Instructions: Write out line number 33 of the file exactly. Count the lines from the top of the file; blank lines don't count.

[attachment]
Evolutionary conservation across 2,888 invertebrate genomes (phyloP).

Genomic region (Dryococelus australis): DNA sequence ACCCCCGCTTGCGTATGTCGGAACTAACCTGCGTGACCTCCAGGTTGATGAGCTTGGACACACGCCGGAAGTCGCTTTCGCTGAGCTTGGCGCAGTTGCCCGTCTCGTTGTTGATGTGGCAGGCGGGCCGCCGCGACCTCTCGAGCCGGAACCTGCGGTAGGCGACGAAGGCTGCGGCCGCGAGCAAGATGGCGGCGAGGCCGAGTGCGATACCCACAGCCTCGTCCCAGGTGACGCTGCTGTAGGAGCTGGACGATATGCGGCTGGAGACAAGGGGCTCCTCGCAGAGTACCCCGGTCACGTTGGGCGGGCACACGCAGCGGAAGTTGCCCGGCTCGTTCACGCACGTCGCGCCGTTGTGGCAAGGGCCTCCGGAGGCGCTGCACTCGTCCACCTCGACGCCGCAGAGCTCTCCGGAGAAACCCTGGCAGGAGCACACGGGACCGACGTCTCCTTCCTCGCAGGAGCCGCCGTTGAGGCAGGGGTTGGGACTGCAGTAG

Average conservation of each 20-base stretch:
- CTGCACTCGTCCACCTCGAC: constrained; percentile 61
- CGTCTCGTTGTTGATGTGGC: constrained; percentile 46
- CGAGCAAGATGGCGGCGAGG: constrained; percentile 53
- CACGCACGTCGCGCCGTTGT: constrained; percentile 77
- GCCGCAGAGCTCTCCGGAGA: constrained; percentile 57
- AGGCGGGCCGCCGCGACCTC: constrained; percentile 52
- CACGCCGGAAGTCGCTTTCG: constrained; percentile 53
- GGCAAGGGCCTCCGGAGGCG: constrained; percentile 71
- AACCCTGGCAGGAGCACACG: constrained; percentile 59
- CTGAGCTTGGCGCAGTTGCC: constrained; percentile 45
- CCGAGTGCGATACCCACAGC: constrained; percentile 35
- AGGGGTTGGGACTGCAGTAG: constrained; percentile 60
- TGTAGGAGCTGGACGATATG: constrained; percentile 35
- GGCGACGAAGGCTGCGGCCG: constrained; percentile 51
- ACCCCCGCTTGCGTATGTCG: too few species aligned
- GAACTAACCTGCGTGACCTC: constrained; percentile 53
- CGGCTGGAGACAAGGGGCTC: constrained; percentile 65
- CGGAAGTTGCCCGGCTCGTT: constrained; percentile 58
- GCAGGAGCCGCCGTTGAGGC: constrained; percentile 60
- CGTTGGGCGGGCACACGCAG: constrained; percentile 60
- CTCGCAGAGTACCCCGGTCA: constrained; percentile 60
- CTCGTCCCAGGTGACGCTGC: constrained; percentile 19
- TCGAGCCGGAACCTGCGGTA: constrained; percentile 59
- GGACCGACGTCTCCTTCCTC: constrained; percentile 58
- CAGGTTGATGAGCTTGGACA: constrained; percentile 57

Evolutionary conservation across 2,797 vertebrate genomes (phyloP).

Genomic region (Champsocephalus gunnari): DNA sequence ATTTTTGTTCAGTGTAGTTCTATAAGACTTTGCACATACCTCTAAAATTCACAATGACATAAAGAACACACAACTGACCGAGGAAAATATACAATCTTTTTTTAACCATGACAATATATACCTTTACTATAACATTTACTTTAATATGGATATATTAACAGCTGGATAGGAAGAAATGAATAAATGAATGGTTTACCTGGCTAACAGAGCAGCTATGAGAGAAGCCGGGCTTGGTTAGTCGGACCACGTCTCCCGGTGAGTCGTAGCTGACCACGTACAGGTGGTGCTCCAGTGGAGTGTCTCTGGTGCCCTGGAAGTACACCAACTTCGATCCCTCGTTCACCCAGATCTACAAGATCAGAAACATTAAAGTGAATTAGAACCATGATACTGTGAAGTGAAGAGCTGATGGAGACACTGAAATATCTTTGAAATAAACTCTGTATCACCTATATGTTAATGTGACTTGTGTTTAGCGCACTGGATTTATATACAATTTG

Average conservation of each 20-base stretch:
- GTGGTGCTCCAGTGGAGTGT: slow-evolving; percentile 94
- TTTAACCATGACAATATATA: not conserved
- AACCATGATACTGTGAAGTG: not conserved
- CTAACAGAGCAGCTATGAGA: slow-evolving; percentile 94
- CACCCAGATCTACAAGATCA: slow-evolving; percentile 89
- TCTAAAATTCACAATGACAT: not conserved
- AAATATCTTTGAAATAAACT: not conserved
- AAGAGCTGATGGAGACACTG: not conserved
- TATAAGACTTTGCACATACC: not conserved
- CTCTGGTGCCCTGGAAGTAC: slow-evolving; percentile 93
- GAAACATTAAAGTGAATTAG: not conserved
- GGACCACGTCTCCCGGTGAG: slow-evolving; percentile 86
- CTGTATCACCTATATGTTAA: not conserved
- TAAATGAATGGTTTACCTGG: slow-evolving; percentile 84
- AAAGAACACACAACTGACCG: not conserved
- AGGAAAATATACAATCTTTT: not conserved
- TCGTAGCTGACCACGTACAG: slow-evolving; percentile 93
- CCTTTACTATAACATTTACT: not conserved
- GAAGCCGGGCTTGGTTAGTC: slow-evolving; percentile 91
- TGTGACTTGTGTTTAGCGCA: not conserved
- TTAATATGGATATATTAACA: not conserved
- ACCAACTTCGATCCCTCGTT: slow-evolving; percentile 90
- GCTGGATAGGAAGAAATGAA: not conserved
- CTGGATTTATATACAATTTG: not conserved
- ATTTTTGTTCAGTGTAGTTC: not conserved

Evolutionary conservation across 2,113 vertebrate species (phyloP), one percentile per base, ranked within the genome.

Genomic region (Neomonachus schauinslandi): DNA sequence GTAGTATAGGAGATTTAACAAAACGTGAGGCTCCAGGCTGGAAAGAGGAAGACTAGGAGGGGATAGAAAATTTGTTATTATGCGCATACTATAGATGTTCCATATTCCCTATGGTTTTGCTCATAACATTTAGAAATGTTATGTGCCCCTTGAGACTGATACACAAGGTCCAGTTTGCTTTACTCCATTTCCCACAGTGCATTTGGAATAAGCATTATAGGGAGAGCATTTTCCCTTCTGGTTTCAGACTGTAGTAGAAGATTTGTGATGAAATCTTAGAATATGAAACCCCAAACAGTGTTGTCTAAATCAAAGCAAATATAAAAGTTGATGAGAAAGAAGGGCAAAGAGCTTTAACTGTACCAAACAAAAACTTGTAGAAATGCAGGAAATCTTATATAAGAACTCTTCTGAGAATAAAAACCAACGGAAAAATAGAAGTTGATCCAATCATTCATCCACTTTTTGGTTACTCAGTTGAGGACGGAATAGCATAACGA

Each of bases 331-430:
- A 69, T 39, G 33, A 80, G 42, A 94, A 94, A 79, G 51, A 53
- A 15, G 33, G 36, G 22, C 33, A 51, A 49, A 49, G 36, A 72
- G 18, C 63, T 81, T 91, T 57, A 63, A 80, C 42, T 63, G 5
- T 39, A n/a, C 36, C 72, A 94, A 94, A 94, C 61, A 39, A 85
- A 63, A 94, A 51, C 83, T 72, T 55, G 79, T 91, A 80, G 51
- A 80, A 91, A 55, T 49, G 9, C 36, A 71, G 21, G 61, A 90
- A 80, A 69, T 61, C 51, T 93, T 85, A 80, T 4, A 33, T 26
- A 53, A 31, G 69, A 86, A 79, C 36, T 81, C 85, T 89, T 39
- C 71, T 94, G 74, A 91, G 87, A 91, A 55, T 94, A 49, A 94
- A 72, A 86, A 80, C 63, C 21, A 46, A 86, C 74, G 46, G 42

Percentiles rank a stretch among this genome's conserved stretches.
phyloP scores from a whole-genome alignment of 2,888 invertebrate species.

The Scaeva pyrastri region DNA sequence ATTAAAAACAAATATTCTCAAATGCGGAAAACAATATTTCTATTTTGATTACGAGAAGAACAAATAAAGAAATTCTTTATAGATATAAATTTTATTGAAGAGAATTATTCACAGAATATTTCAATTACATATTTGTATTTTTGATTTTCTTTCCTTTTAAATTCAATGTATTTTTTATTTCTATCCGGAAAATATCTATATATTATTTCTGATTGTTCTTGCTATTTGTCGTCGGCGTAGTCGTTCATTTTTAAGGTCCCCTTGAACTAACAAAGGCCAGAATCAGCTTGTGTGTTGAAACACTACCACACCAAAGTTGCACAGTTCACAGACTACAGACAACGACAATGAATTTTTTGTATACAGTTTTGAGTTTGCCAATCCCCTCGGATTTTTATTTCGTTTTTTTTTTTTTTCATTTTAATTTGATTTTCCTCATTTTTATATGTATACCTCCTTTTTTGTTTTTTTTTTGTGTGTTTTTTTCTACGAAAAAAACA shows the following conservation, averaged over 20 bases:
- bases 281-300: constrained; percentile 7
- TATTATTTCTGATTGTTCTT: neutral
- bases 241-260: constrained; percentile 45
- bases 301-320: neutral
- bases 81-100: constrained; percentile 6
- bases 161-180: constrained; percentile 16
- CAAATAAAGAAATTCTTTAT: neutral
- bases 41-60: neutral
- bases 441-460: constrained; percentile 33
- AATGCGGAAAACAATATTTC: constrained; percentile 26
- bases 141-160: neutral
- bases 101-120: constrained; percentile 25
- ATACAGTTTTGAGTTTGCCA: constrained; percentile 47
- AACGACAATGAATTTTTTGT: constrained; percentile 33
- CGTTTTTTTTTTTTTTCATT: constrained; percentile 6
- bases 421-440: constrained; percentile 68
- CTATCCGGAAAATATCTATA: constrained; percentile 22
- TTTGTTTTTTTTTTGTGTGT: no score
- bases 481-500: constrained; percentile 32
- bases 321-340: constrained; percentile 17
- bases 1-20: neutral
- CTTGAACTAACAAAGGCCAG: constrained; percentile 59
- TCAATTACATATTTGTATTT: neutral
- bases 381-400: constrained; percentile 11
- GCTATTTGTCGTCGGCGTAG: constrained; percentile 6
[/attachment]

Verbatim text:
- TTTAACCATGACAATATATA: not conserved